In measuring social exclusion using the latest data (2018) we found that 47% of Indigenous Australians experience social exclusion, compared with 25% of all Australians.

In 2018, 15% of Indigenous Australians experience deep social exclusion.

Over the period 2009 to 2018, social exclusion among Indigenous Australians increased, peaking at 54% in 2011. It has remained above 40% since 2013.

It is important to note that the data source for the social exclusion monitor, the Household, Income and Labour Dynamics in Australia (HILDA) Survey, does not include people living in sparsely populated or remote areas.

In the graph below, the ‘all social exclusion’ line shows the total of marginal social exclusion and deep social exclusion.

Line graph of marginal and deep social exclusion of Aboriginal and Torres Strait Islander people, Australia, 2009 to 2018
To copy this graph for your own use, right-click on the image (or control-click on a Mac) and paste the graph into your document. Please credit 'The Brotherhood of St. Laurence and the Melbourne Institute 2020’.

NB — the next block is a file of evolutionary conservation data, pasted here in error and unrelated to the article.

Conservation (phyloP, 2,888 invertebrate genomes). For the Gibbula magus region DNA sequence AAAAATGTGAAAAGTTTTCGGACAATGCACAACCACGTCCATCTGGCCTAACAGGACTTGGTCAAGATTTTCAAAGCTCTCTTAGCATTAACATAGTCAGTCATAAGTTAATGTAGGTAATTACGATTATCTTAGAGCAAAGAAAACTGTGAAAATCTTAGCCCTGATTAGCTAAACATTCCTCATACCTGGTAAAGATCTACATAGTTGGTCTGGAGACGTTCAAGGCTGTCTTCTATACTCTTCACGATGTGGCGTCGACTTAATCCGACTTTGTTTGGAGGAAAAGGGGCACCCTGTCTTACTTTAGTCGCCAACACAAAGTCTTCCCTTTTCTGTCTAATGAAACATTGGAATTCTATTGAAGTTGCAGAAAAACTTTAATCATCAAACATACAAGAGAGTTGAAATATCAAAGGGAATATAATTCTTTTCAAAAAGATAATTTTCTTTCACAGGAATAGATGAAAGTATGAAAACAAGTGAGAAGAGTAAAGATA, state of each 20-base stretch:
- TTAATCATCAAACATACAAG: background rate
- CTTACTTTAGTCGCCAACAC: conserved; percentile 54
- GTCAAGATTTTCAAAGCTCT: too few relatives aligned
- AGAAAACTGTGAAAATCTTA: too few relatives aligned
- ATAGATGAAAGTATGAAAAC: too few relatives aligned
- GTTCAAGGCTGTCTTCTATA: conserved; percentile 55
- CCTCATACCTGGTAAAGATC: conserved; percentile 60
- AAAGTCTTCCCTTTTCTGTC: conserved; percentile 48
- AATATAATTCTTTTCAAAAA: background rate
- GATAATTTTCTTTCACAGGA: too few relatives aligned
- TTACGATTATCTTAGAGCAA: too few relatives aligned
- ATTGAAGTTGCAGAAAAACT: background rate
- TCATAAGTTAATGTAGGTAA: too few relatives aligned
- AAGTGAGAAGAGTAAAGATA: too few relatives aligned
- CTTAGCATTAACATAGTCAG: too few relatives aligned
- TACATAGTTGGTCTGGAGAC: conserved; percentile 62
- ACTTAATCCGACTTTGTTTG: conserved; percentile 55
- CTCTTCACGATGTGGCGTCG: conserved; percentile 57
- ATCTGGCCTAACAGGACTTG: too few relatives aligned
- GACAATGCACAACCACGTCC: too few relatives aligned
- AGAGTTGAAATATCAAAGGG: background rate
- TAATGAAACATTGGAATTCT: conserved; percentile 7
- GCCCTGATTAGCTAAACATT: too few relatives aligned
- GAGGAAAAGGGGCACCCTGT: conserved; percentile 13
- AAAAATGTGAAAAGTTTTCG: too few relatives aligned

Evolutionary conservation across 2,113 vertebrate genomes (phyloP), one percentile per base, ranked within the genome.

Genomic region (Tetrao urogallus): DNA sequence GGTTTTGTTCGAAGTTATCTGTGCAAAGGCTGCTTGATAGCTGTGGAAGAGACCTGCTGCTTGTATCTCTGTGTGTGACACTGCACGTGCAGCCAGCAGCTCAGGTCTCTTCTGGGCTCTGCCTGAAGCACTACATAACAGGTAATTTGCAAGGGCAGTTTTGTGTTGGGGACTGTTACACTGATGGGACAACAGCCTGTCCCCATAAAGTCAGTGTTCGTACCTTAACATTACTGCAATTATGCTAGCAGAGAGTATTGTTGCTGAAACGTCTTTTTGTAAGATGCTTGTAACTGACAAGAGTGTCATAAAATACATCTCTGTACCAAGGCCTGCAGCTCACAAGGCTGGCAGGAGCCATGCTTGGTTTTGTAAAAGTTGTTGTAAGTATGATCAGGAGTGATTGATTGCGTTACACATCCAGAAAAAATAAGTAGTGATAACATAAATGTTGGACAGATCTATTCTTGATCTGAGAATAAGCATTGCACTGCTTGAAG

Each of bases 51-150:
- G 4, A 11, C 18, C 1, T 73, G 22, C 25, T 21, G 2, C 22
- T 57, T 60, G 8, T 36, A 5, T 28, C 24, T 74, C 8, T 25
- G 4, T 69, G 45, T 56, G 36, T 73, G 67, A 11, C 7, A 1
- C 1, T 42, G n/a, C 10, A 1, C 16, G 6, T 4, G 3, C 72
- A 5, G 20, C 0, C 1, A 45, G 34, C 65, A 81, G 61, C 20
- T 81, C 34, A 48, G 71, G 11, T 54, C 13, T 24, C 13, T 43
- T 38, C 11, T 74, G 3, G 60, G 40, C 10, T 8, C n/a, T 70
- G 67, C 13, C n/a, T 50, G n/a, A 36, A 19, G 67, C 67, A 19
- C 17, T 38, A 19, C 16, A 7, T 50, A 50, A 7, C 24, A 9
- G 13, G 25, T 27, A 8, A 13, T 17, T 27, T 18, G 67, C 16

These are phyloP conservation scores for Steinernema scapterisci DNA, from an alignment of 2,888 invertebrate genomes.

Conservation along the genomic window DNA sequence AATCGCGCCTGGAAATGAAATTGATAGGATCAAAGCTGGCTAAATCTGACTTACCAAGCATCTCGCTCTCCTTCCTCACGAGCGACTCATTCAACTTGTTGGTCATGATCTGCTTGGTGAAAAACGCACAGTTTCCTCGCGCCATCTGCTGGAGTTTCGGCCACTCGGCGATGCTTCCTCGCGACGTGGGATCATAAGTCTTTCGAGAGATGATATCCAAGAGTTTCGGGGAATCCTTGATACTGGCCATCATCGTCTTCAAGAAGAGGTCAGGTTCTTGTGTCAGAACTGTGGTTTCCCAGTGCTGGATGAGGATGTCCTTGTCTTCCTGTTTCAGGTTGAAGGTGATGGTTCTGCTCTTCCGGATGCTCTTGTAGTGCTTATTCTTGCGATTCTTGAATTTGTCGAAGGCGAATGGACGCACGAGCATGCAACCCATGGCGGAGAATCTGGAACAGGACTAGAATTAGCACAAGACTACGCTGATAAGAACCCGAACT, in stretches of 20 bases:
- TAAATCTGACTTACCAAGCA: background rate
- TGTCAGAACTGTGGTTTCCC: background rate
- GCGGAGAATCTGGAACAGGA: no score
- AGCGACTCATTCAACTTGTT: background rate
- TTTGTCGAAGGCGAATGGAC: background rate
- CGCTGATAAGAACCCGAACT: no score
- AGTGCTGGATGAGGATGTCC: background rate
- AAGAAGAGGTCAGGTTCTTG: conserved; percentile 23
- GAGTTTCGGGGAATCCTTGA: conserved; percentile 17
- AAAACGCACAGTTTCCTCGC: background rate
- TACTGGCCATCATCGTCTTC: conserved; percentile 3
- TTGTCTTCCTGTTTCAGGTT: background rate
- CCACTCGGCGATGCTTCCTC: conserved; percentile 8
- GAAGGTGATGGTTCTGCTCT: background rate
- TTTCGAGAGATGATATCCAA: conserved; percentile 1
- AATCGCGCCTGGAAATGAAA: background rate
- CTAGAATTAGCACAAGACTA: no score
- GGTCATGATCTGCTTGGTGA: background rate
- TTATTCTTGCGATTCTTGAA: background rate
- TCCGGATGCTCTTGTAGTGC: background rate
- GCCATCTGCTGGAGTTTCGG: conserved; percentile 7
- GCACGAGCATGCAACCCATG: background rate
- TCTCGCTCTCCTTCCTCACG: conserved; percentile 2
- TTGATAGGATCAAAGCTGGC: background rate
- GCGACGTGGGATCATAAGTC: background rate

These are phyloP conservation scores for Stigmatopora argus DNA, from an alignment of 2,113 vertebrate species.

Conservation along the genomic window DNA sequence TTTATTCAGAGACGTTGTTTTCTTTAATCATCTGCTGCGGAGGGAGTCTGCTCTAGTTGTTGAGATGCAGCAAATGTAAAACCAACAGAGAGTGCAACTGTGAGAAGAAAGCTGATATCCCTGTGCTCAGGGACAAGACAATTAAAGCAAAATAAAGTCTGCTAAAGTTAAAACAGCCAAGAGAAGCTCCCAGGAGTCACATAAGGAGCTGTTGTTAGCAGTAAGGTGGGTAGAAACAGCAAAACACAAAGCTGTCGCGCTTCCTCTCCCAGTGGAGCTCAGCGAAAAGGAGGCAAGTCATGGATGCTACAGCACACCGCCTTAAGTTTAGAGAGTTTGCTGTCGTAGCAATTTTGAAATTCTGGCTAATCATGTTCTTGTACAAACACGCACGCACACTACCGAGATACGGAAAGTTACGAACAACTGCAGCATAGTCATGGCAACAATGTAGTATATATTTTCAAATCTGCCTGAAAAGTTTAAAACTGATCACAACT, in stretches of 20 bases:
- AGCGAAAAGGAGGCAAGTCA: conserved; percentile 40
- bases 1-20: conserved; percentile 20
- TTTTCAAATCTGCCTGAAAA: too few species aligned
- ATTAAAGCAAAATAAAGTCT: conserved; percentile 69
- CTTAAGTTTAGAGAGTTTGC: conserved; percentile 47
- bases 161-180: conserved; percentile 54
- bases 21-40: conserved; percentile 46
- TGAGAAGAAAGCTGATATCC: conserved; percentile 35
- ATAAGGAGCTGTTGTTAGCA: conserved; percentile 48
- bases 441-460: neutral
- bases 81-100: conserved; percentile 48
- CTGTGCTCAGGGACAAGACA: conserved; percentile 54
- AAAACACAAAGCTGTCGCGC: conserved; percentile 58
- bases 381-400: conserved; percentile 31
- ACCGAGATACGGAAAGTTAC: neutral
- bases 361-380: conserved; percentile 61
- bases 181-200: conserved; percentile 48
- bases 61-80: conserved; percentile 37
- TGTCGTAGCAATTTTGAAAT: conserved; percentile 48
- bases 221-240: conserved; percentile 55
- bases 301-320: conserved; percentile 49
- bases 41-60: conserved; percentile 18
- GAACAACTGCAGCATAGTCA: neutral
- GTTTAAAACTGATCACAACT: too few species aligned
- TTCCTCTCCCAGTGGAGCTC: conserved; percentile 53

Data table


Social exclusion for Indigenous Australians, %, 2009–18
All social exclusion
All Australians – all social exclusion23.625.124.624.225.124.725.324.824.125.0
Aboriginal and Torres Strait Islander – all social exclusion44.142.553.838.544.644.141.647.247.746.6
Other Australians– all social exclusion21.522.822.522.522.923.223.723.622.824.0
Deep exclusion
All Australians – deep exclusion5.
Aboriginal and Torres Strait Islander – deep exclusion15.813.122.911.319.519.517.518.917.914.8
Other Australians– deep exclusion4.

About the social exclusion monitor

The social exclusion monitor is the work of the Brotherhood of St. Laurence and the Melbourne Institute of Applied Economic and Social Research (MIAESR). This page was updated using analysis of Wave 18 of the HILDA Survey in October 2020.